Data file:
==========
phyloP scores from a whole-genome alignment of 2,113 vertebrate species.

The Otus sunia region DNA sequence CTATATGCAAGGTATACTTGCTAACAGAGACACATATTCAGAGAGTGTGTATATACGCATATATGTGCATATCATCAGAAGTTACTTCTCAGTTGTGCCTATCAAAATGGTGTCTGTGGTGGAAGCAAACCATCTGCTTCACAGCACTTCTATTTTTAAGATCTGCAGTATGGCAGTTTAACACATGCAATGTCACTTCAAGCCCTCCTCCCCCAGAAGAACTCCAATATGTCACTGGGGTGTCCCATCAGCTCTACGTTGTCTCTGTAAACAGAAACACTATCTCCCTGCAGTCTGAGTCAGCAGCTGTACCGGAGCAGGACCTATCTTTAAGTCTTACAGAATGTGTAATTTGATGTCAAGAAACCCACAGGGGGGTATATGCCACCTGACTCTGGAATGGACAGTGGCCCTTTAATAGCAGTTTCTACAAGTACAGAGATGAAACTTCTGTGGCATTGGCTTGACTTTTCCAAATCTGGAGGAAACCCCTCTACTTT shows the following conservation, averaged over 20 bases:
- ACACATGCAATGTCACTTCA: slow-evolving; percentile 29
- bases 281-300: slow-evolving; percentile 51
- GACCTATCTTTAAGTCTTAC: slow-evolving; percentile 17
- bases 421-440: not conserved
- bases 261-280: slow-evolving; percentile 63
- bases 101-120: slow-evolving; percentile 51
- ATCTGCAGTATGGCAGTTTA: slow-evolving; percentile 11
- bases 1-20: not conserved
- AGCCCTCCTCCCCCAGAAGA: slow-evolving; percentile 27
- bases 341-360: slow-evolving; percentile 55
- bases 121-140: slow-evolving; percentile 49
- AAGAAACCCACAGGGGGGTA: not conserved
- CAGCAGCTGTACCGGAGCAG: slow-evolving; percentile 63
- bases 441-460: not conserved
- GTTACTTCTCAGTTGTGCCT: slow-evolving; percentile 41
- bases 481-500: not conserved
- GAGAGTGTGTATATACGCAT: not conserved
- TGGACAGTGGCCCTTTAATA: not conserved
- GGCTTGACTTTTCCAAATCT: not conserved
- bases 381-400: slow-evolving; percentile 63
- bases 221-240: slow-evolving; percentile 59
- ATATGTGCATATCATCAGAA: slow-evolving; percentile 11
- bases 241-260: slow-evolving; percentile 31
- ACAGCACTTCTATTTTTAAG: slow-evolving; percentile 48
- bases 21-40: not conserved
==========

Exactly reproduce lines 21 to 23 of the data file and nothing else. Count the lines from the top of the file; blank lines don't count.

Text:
- GGCTTGACTTTTCCAAATCT: not conserved
- bases 381-400: slow-evolving; percentile 63
- bases 221-240: slow-evolving; percentile 59